Researchers studied a very controversial question: Can money buy happiness? It was hypothesized that money can be used to provide a buffer against the time famine and make individuals happier. Buying time-saving services was claimed to provide protection for people from the negative effects of time stress on life satisfaction. Researchers Ashley Whillans, Elizabeth Dunn, Paul Smeets, Rene Bekkers, and Michael Norton put their claimed beliefs to the test conducting 9 studies on this topic.
The first six studies of the experiment were correlation studies of an individual’s view of satisfaction with life in comparison to spending money on time saving services. Scientists operationalize their definition of time saving services to “encompass any way in which respondents could spend money to provide more time”. The definition of happiness or life satisfaction however was not defined in their study but left up to be determined by the participants. They used a broad large and diverse sample for their experiments. Of the participants in the first six studies 366 were recruited Mechanical Turks from the United States, 1,260 U.S. were Americans found through the GfK Knowledge Networks Panel, 467 were adults from Denmark, and 326 were working adults from Vancouver, Canada that were discovered in public settings. The Dutch millionaire population was studied in the fifth and six studies found from an Elite Research database on public records. These first studies gave all participants a survey of the same questions that included answering basic question about their background information along with how much money they spent each month on time saving services and rating life satisfaction.
Study 7 used Qualtrics a professional survey company to recruit 1,802 Americans over the age of 19. The method of study was a survey as well asking similar questions to before along with questions on how much money spent on groceries, money spent on material purchase, experiences, and time saving purchases. Study 8 used 60 adults from Vancouver, Canada and looked at how the buying of time casually promoted happiness. Giving participants $40 on back to back weekends. One weekend was designated to spend money on time saving services, while the other was designated to buying a material item. The participants then reported back their feelings all at the same time the night of their purchase. The final study conducted included giving 98 Canadian working adults a hypothetical $40 to spend on anything they wished. Participants were then asked what the money would be spent on and who it would go to.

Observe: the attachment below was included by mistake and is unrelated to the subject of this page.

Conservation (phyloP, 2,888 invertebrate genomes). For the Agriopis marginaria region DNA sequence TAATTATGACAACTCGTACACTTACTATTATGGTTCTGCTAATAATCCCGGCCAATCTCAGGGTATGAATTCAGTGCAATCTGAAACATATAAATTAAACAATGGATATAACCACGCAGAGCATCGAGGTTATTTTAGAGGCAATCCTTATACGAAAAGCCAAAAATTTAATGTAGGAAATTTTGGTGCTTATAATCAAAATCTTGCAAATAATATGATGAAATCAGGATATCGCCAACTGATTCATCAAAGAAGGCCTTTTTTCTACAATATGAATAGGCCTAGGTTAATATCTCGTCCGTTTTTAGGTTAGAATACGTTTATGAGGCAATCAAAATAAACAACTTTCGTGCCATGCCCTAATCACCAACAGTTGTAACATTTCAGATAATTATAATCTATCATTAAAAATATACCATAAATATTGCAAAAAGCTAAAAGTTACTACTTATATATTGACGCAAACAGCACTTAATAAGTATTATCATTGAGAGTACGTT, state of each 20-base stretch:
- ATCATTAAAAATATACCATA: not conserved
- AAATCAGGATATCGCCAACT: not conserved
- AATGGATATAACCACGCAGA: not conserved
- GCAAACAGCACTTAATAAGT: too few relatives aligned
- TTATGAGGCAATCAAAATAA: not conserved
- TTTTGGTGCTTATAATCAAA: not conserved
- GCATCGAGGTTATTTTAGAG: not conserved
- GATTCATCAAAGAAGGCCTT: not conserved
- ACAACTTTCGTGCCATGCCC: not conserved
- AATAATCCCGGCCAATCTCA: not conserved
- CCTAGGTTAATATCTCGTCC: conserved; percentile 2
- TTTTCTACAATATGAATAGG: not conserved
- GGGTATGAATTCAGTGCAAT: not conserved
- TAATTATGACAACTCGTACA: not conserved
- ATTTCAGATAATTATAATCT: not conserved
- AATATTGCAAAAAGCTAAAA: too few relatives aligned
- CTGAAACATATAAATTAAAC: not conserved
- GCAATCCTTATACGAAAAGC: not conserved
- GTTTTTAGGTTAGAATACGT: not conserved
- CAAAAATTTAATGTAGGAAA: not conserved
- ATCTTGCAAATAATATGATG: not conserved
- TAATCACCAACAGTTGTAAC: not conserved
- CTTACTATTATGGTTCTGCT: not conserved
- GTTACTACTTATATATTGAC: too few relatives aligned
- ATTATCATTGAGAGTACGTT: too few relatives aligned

The results across these diverse groups of all the studies showed that 28.2% used money to save them time resulting in a mean amount of $147.95 US dollars each month. A significant amount of people viewed spending money on time saving services as beneficial and increasing their life satisfaction. Studies also were shown not to be bias on income and that individuals from varying financial backgrounds showed similar results. Improvement on daily moods were reported higher in individuals who spent less money on material items and more on time saving purchases. Surprisingly however when giving money to spent on whatever you would want more people choose material items then purchases that could save them time.
Throughout the process of writing the summary of the research article I tried to keep in mind the 5 critical questions we were taught in class to ask ourselves when reading research. Putting yourself in a journalist’s shoes can be very difficult often research papers are very long and its not so easy making a whole study fit into a page limit of an article. Trying to pick out and touch on the most important pieces was hard for me to do because I wanted to include every aspect of the research. I think the most important thing to remember and think about when writing it is if it was generalized back to the right population. I wanted to make sure that my readers could understand the research and viewed it as accurate with no misleading details. I didn’t necessarily include all the p values of the experiment or quantitative results only because I believed it wasn’t essential for understanding the results. There were some variables I couldn’t include in my summary because it would have made my report too long like the percentages of each study.
We previously critiqued journalists very harshly on their ability to incorporate materials we believed essentially but having to do it myself I can see how they left some pieces out. Journalists also seem to make their articles more interesting and attention grabbing and add details that aren’t needed for the understanding of the article, but are needed to make an individual continue to read the article. Hearing “all people” versus the accurate depiction of the people studied makes a huge difference when interpreting research, however more individuals will probably be likely to read a paper that is directed to all people not just a certain group.